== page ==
When it comes to mental illness, there are plenty of stereotypes. But in reality, mood disorders can be hard to pinpoint—particularly in people with bipolar disorder symptoms.
Don’t believe what you see in movies. You can’t tell just by looking at someone that they might be bipolar. Take beautiful actress Lisa Nicole Carson, who shared her bipolar disorder with the world. Nobody knew before that!
Here are 10 signs that mood problems may be due to more than a quirky or difficult personality:
Greater Than Great Mood
Bipolar disorder is characterized by up-and-down episodes of mania and depression. During a manic phase, some patients can have a total break from reality. But hypomania, which is also a symptom of the disorder, is a high-energy state in which a person feels exuberant but hasn’t lost his or her grip on reality.
“Hypomania can be a pretty enjoyable state, really,” Dr. Bearden says. A person’s mood can be elevated, they may have a lot of energy and creativity, and they may experience euphoria. This is the “up” side of bipolar disorder that some people with the condition actually enjoy—while it lasts.
Inability To Complete Tasks
Having a house full of half-completed projects is a hallmark of bipolar disorder. People who can harness their energy when they are in a hypomanic phase can be really productive. Those who can’t often go from task to task, planning grand, unrealistic projects that are never finished before moving on to something else.
“They can be quite distractible and may start a million things and never finish them,” says Don Malone, MD, the director of the Center for Behavioral Health and chair of the Department of Psychiatry at Cleveland Clinic, in Ohio.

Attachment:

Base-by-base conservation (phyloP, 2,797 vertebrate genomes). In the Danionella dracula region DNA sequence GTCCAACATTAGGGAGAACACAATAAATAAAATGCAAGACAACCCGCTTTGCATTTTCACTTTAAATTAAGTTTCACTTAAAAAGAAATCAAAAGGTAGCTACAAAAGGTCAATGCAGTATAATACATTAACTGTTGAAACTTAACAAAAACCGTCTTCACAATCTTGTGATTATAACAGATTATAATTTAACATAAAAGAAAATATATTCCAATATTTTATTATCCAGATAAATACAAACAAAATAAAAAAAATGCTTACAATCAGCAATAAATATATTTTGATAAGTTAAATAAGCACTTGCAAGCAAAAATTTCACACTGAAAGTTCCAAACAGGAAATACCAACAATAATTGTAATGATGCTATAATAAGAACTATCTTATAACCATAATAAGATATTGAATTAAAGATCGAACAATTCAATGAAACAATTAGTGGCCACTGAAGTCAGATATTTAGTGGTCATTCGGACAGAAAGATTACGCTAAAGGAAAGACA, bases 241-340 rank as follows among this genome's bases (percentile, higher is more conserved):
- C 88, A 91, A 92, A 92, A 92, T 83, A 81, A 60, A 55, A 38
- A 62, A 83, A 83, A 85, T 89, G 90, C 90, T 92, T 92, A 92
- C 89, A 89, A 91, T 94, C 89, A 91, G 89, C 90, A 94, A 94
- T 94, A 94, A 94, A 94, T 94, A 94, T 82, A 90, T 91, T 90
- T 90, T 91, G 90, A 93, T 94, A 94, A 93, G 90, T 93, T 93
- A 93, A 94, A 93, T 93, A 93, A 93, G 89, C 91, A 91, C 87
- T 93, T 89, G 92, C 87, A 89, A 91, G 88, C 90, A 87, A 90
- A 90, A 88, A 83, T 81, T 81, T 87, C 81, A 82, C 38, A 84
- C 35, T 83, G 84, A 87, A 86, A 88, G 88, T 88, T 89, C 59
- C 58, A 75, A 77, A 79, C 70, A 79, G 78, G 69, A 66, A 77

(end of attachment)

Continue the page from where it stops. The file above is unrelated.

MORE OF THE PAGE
A person who is in a bipolar depressive state is going to look just like someone who has regular depression. “They have the same problems with energy, appetite, sleep, and focus as others who have ‘plain old depression,’” Dr. Malone says. Unfortunately, typical antidepressants alone don’t work well in patients who are bipolar. They can even make people cycle more frequently, worsening their condition, or send someone into a break-with-reality episode. “Antidepressants can be downright dangerous in people with bipolar because they can send them into mania,” he says.
Some people with this condition suffer from “mixed mania,” where they experience symptoms of mania and depression at the same time. During this state, they are often extremely irritable. Everyone has bad days, which is one reason this kind of bipolarity is much harder to recognize. “We are all irritable or moody sometimes,” Dr. Bearden says. “But in people with bipolar disorder, it often becomes so severe that it interferes with their relationships—especially if the person is saying, ‘I don’t know why I’m so irritable…I can’t control it.’”
Some people are naturally talkative; we all know a motormouth or Chatty Cathy. But “pressured speech” is one of the most common symptoms of bipolar disorder. This kind of speech occurs when someone is really not in a two-way conversation, Dr. Bearden says. The person will talk rapidly and if you try to speak, they will likely just talk over you. They will also sometimes jump around to different topics. “What’s kind of a red flag is when it is atypical for the person to talk like this,” doing it only when they are in a manic cycle but not at other times, she says.
Problems At Work
People with this disorder often have